Should I buy one?

There will likely be a limited number of parallel imports from the States, but Dodge has given up on the UK and there is close to zero chance that the Redeye will ever cross the Atlantic through official channels.

In the US, it makes a strong bang-per-buck case for itself; the standard Redeye costs almost exactly the same as an Audi RS5 but has close to twice the power, although the Widebody carries a $6000 supplement.

The Challenger is getting old – it’s 10 years since it first went on sale – and lesser versions are rapidly falling into obsolescence. SRT versions like this still provide plenty of marketing sizzle, though, and it’s hard not to see the appeal of this most muscular of muscle cars.

Dodge Challenger Hellcat Redeye Widebody specification

Where USA Price $77,045 (before tax) On sale Now Engine V8, 6166cc, supercharged, petrol Power 786bhp at 6300rpm Torque 707lb ft at 4500rpm Gearbox Eight-speed automatic Kerb weight 2050kg Top speed 203mph 0-60mph 3.4sec Fuel economy 19mpg (est) CO2 na Rivals Shelby Mustang GT500, Chevrolet Camaro ZL1

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Comments
15

289

8 October 2018

Stark, staring bonkers. Perfect antidote to all the politically correct bollocks!

Thank god cars like this still exist....for now.

9 October 2018
Every car should have them!

FMS

10 October 2018
jason_recliner wrote:

Every car should have them!

 

Indeed, not least the base spec MY2019 Dacia Sandero...

8 October 2018

Very enormously preferable to any price comparable Audi or BMW.  

8 October 2018

  long time coming but finally a true Muscle Car, not that limp waisted Hennessy effort......

Peter Cavellini.

8 October 2018
Peter Cavellini wrote:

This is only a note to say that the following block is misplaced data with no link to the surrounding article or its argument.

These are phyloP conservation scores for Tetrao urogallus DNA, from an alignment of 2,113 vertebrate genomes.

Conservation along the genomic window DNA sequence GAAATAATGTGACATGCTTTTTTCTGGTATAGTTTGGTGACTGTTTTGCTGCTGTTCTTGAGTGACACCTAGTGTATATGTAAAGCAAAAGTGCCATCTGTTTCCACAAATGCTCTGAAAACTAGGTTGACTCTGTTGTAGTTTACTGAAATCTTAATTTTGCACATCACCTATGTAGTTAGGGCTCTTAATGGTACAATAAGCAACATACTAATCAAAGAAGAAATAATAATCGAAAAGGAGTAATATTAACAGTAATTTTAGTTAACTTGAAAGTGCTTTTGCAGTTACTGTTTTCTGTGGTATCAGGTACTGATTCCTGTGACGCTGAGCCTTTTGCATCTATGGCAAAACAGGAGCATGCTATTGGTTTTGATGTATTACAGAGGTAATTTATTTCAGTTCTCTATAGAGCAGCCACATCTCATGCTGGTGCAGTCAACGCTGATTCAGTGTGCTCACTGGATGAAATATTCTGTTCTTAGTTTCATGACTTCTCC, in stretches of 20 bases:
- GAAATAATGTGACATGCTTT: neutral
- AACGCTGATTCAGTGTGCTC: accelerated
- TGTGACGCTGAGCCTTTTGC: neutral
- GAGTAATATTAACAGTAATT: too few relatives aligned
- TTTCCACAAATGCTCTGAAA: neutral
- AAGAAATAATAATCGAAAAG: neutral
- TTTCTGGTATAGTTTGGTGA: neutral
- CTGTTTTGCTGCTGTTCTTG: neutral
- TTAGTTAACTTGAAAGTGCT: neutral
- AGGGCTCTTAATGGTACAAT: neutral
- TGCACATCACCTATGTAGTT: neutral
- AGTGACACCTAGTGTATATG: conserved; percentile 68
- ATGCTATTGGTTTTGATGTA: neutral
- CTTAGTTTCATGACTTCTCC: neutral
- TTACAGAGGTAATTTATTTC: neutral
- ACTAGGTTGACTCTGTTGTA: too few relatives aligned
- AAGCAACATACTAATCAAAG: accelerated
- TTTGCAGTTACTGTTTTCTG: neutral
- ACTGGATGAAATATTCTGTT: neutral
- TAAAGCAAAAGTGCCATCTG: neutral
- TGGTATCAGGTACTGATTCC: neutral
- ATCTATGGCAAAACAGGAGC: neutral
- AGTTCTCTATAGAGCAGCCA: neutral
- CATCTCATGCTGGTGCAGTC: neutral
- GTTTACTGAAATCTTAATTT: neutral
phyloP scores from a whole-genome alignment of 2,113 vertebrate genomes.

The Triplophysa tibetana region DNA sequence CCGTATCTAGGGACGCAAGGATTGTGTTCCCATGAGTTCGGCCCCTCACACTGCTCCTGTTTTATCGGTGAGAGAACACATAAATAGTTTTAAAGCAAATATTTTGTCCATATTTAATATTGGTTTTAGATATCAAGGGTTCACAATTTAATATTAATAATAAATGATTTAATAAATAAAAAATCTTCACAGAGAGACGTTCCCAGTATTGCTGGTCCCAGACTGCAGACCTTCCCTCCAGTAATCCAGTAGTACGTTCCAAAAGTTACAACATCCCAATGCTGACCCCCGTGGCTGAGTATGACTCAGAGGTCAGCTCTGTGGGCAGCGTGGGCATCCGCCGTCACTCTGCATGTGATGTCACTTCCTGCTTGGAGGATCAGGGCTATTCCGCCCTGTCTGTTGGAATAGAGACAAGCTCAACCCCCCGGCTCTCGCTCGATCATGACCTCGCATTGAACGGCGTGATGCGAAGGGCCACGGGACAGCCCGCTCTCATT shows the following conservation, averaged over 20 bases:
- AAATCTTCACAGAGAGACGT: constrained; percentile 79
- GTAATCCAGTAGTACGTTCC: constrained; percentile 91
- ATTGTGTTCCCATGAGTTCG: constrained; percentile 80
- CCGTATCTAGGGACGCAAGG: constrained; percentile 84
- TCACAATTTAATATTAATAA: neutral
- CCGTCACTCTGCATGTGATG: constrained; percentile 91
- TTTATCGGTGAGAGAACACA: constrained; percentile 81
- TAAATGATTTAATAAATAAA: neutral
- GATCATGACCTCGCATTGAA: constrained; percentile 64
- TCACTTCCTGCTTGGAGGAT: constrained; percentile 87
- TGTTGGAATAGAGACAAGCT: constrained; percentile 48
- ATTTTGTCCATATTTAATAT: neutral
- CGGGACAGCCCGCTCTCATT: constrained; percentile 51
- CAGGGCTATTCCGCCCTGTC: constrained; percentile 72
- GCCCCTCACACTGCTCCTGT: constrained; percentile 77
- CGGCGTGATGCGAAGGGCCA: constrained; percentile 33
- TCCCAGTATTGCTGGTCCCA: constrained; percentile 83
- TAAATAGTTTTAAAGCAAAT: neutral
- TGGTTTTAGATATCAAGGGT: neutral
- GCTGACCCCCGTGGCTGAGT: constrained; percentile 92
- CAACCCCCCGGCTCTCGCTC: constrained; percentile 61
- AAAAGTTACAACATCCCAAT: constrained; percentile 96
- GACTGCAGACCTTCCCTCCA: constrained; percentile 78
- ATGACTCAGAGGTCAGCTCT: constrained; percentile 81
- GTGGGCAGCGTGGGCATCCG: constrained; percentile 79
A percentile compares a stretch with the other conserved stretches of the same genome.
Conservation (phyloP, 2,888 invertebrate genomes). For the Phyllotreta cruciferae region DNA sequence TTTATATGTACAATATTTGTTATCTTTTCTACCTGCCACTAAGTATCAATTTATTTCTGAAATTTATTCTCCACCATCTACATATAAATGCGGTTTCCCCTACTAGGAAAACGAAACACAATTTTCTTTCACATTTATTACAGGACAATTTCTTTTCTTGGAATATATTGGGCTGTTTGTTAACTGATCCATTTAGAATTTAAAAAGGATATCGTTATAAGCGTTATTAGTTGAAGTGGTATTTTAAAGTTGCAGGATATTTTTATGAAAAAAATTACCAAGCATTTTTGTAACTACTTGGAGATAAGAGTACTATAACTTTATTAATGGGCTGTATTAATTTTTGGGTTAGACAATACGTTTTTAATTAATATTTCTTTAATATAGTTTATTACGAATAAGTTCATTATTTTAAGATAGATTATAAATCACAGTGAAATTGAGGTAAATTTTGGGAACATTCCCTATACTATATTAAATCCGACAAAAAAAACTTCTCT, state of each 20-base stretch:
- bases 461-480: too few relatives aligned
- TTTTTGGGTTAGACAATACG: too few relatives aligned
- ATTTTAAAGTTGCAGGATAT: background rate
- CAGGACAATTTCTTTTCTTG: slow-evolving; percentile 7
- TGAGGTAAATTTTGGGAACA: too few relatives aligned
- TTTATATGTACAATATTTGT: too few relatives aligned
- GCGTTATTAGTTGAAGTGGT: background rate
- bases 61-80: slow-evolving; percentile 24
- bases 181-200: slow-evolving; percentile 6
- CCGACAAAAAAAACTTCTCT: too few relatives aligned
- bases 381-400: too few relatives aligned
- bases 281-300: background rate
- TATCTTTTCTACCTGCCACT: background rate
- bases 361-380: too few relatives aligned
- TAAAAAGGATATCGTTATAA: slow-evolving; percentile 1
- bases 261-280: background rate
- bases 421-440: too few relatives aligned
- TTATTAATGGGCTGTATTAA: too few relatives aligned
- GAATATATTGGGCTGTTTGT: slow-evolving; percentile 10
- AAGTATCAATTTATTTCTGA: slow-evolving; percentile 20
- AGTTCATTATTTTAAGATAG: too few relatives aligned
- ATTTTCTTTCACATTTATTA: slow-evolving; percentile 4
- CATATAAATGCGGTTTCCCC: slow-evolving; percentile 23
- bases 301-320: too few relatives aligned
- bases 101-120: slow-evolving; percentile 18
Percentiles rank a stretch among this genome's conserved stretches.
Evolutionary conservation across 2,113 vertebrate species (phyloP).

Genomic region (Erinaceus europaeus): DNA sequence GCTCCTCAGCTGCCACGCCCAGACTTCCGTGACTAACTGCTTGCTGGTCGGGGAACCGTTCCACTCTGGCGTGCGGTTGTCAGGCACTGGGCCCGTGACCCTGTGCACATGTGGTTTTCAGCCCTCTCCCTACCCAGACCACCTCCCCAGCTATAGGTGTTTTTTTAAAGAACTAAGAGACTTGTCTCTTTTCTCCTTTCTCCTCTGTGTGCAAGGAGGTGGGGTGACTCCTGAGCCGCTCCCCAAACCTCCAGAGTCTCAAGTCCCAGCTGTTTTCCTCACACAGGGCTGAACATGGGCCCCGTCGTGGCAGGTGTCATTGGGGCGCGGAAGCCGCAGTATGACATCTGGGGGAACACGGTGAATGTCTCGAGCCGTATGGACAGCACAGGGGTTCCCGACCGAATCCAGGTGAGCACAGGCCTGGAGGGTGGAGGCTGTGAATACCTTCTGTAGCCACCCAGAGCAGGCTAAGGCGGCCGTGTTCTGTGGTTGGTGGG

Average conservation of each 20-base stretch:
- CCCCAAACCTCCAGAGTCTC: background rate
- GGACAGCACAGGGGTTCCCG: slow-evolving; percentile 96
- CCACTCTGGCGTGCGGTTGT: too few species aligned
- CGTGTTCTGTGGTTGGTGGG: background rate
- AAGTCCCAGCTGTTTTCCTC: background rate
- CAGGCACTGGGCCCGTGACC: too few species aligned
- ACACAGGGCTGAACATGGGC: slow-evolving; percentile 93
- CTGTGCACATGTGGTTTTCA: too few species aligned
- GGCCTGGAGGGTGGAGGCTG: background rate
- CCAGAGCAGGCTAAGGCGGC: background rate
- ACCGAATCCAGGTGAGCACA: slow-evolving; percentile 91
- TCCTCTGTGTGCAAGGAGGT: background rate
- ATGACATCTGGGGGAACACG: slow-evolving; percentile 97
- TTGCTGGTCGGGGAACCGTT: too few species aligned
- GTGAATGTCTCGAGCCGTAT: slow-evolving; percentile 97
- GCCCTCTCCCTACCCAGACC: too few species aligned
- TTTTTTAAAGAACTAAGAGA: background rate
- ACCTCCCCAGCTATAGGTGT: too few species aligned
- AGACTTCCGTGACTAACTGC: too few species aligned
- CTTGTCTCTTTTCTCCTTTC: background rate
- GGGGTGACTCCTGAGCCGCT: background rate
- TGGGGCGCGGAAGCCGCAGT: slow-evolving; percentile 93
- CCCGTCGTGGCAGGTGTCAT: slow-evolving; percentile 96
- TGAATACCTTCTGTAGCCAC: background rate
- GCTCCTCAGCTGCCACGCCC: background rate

long time coming but finally a true Muscle Car, not that limp waisted Hennessy effort......

 

Long time coming?? Muscle cars aren't new. And Hennessy is "Limp waisted" is it? I think you meant limp wristed, but no matter. We all know you're talking a load attention seeking shit anyway.

8 October 2018
Luap wrote:

Peter Cavellini wrote:

  long time coming but finally a true Muscle Car, not that limp waisted Hennessy effort......

 

Long time coming?? Muscle cars aren't new. And Hennessy is "Limp waisted" is it? I think you meant limp wristed, but no matter. We all know you're talking a load attention seeking shit anyway.

At least you managed to work it out all by yourself, came under nine tons...

Peter Cavellini.

8 October 2018

Where except for a few Western States with deserted highways can you ever utilize the capability of this car? Most of the young people who purchase one should fill out organ donor cards prior to receiving the keys. As a limited edition  I feel that most will end up in storage or driven lightly for potential resale. Nice that it exists. However it needs to live where AMG and M  series cars roam... the autobahn.

Mesumguy

8 October 2018
mesumguy wrote:

Where except for a few Western States with deserted highways can you ever utilize the capability of this car? Most of the young people who purchase one should fill out organ donor cards prior to receiving the keys. As a limited edition  I feel that most will end up in storage or driven lightly for potential resale. Nice that it exists. However it needs to live where AMG and M  series cars roam... the autobahn.

Easy ... we have three tracks to use within an hour's drive, the closes being fifteen miles away.

8 October 2018

That kind of power is an overkill for me personally. But I really like the look of this and am glad cars like this still exist, before legislation and social pressure eventually kill them off.